Jon Johanson: Dialogue with an Adventist record-breaking aviator from Australia
July 26, 1995. Oshkosh, Wisconsin, U.S.A. Jon Johanson taxied his self-built RV-4, parked it under the wing of a giant Quantas 747, and stepped off to a hero’s welcome. He had just flown solo from Adelaide, Australia, the farthest anyone had ever come in such a plane to the world’s premier light-plane air show. Jon’s lifetime dream had now propelled him into the record books of aviation history.
But getting there wasn’t easy. His early school days had been tough. He grew up with low self-esteem and self-doubt. “You’ll never do any good,” his teacher once admonished him. Jon admits that he found studies difficult, but his heart was set on flying.
Jon grew up in Horsham, a rural town in eastern Victoria, Australia. After completing high school, he finished a carpentry apprenticeship. About the same time, he spent every dollar he could spare on the most consuming passion of his life: learning to fly. But he also wanted a profession and chose nursing. On the day he left home to Sydney to begin nursing training, he received his unrestricted private pilot’s license.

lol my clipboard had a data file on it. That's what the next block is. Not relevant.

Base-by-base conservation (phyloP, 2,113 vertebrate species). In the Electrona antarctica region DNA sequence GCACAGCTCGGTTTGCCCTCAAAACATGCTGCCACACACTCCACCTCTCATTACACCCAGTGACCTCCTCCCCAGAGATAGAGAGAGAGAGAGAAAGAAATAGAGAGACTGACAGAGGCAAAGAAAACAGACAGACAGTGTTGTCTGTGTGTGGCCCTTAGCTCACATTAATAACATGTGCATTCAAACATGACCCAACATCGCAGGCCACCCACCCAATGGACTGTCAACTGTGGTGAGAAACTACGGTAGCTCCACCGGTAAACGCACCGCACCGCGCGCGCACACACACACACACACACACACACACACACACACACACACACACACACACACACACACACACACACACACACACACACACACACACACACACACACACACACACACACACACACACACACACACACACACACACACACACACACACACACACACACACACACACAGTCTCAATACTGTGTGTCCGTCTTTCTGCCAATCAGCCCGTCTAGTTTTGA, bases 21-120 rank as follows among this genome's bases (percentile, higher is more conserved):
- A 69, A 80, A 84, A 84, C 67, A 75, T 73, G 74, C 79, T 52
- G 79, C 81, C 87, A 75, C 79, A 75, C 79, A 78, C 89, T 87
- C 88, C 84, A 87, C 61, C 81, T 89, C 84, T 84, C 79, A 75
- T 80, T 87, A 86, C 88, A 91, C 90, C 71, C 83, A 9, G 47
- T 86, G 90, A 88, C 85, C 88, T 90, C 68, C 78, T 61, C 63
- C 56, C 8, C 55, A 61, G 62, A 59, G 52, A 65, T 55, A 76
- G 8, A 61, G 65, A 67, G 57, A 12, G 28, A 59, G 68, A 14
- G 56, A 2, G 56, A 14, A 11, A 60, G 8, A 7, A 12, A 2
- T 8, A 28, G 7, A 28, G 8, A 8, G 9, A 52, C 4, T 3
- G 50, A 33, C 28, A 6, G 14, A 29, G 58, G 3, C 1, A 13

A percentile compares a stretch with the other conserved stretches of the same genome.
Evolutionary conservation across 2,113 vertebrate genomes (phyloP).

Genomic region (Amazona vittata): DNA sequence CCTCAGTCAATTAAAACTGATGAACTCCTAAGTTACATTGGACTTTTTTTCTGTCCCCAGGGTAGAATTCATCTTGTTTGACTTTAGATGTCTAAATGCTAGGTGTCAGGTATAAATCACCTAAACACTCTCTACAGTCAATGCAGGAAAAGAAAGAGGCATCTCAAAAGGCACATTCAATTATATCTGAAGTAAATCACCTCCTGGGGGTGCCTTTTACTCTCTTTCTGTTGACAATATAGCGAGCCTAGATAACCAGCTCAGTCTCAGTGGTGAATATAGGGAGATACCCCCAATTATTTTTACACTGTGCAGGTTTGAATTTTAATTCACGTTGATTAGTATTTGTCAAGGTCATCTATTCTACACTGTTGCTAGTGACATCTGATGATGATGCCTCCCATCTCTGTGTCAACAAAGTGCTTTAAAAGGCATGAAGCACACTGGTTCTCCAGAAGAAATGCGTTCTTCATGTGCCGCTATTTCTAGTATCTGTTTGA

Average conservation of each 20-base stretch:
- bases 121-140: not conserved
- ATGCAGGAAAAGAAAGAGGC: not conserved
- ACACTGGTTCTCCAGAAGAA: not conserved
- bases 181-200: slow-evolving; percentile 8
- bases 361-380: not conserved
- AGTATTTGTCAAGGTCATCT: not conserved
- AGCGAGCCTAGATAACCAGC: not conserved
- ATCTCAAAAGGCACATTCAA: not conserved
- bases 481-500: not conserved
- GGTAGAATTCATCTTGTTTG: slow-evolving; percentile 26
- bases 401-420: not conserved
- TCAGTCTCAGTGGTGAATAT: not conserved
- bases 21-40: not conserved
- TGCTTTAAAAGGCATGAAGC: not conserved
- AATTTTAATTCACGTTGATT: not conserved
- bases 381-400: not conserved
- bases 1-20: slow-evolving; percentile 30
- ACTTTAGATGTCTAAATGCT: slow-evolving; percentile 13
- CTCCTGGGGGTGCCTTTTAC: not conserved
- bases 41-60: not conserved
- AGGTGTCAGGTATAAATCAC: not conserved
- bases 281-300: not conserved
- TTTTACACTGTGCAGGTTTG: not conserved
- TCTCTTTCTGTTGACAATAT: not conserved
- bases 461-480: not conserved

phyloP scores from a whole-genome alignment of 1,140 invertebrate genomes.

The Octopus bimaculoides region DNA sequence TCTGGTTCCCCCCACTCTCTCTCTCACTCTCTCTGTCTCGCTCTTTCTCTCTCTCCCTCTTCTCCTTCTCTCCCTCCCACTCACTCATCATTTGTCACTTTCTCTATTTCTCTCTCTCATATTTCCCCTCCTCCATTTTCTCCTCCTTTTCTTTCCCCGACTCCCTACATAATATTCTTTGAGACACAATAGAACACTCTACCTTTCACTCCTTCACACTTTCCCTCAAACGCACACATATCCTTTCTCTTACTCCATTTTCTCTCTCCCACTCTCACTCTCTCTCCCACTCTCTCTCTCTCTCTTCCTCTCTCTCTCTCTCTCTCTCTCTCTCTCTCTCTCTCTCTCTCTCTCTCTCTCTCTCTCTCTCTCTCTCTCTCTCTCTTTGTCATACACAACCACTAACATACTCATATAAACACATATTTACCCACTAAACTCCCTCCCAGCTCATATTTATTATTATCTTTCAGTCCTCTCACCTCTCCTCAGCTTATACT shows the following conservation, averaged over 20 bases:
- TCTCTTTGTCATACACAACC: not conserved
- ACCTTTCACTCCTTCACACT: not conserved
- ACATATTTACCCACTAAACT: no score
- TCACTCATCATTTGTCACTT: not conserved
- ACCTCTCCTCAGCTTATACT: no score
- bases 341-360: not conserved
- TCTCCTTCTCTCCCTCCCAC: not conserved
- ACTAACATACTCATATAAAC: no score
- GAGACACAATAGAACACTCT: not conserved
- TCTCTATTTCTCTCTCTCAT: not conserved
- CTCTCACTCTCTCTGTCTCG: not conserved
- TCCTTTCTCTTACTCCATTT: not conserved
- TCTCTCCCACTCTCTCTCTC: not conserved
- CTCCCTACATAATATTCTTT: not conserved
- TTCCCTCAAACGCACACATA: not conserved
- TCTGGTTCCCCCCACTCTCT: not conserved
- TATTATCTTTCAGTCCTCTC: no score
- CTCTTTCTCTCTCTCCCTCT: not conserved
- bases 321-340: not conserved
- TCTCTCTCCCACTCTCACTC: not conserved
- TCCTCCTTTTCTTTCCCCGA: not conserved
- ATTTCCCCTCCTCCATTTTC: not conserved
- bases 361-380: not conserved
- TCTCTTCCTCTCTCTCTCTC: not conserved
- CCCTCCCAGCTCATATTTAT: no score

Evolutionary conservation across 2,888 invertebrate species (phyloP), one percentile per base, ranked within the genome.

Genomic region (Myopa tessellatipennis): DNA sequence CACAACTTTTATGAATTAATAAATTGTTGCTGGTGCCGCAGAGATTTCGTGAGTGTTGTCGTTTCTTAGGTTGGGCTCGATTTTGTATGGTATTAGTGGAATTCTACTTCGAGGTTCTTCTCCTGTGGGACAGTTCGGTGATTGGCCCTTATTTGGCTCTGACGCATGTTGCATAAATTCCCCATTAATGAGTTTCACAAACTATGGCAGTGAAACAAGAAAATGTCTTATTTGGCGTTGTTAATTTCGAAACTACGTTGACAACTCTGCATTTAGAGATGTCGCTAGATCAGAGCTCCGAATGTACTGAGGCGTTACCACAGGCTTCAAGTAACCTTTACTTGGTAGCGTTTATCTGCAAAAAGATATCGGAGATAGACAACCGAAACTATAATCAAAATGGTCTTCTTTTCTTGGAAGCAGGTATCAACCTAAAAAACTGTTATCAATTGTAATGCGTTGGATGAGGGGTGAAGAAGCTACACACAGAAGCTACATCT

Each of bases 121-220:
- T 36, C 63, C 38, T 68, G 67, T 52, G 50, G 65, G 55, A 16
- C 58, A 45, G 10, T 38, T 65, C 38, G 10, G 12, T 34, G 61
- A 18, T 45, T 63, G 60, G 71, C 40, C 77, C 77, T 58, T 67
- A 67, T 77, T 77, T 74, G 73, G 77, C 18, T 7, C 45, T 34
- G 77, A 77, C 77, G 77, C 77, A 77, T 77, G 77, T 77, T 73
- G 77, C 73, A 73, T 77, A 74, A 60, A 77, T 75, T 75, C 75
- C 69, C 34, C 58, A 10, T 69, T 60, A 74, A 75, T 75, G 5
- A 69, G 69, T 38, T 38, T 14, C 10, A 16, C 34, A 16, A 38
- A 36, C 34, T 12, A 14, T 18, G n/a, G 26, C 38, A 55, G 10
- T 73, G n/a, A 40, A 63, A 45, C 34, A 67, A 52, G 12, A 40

After graduating as a nurse, Jon worked as a volunteer in Southeast Asia, then returned to Australia to obtain his midwifery certificate. He also improved his flying qualifications. A short time later, he went to Darwin, in Australia’s far north, to work as a pilot and nurse. It was during this time that his dream to fly to Oshkosh in his own self-built plane began to materialize. He devoted every possible resource for two-and-a-half years to the fulfillment of that dream.
When he landed at Oshkosh to a tumultuous reception from 200,000 people, his journey had taken more than three weeks. He returned home via Europe, the Middle East, and Southeast Asia, setting a record for circumnavigation of the globe for his class
Nursing and flying. Do they go together?